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Guide to Content Planning Part 3: Content Inventory

Guide to Content Planning Part 3: Content Inventory

Guide to Content Planning Part 3: Content Inventory

In Part 2 of our Guide to Content Planning we covered the best practices for performing a Content Audit. That process helped us determine the content to Keep, Revise, or Remove from our migration process.

With Part 3, we’ll teach you how to maintain a Content Inventory, a document tracking the status, structure, and other important details regarding your website’s content during an e-commerce migration.

Content Inventory

Maintaining a Content Inventory during a website’s migration is important for a couple key reasons, the most important being to ensure that none of your content gets lost during your migration. It will also allow you to sort and categorize your content into your new site’s structure. Think of a Content Inventory as both a manifest and status tracker for your new site’s content.

As a manifest, your Content Inventory will be an exhaustive list of every piece of content that is to live on your new site. It will detail the title, URL, content summary, owner/author, metadata (description, keywords, and tags), template, and status of each individual piece of content.

The status portion of your Content Inventory will become your virtual to-do list during your migration. You’ll use it to track the current state of each piece of content involved in your migration. Some content may need revising per the findings of your Content Audit, others may need to be moved within your site’s structure, and ultimately you’ll want to track whether each entry has been migrated successfully. Below we’ll cover some of the tools which can help you create and track this various information during your Content Inventory.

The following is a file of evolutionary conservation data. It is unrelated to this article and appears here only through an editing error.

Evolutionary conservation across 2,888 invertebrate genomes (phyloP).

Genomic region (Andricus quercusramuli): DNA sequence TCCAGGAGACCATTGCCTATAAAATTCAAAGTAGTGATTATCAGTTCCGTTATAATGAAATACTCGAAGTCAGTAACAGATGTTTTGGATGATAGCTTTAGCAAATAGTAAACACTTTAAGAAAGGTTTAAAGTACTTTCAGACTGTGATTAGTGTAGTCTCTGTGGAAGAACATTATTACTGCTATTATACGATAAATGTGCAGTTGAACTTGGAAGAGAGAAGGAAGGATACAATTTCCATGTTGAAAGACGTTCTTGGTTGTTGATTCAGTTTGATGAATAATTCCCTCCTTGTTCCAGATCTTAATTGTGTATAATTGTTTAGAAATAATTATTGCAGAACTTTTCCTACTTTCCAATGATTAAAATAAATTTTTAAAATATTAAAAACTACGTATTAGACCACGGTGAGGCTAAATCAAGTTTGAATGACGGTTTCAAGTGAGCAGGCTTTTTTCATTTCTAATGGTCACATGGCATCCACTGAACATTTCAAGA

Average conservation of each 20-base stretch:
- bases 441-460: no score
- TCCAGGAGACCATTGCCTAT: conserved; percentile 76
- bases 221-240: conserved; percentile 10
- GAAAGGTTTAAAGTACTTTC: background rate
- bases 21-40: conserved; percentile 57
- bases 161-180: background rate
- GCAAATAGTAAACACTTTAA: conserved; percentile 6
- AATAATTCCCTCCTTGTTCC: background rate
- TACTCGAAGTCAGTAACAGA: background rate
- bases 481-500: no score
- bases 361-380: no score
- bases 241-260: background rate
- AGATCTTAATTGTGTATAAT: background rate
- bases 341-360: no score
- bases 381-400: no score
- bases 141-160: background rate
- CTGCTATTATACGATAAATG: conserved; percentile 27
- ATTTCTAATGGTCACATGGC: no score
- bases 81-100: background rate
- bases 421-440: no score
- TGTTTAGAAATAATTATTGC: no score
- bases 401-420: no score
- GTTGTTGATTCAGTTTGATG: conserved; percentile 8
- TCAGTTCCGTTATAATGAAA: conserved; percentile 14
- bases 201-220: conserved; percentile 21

Content Inventory Tools

Slickplan Homepage

There are a few software offerings which can aid in the process of producing a Content Inventory, such as Slickplan, Writemaps, or DYNO Mapper. These platforms allow you to make use of our old friend, the visual sitemap! While the visual sitemaps we used before were automatically generated based on your site’s structure, for the purpose of a Content Inventory we’ll create our new structure first and it will dictate where we sort our content during the migration process.

Visual Sitemap Drag & Drop example

You may have used one of these platforms to conduct a Content Audit, which means that you’ve already laid a great foundation for your Content Inventory. If not, all of these platforms are capable of importing a technical sitemap so you needn’t manually enter every piece of content involved in your e-commerce migration. Either way, these platforms provide friendly interfaces which allow you to drag-and-drop pages to new sections, and edit a small subset of metadata (page type, section) on the fly.

Content Inventory Spreadsheet Example

To fully track all of the important information in our Content Inventory we make use of a spreadsheet. Spreadsheets are versatile, allowing us to accommodate a wide array of metadata that will scale to migrations of any size. We suggest dividing your Content Inventory by content type into different tabs within your spreadsheet (i.e. pages, blog posts, products) to make this process easier to manage.

However you maintain your Content Inventory, it will act as a checklist to help guarantee you don’t accidentally leave important content out of your e-commerce migration. After all, what would your online shop be without its content‽

In the next part of our Guide to Content Planning we’ll dive into the most involved and crucial part of a proper e-commerce migration: Product Architecture. We’ll determine what data is requisite to your store’s products, and how to properly format that data to play nice with your online shopping cart’s structure!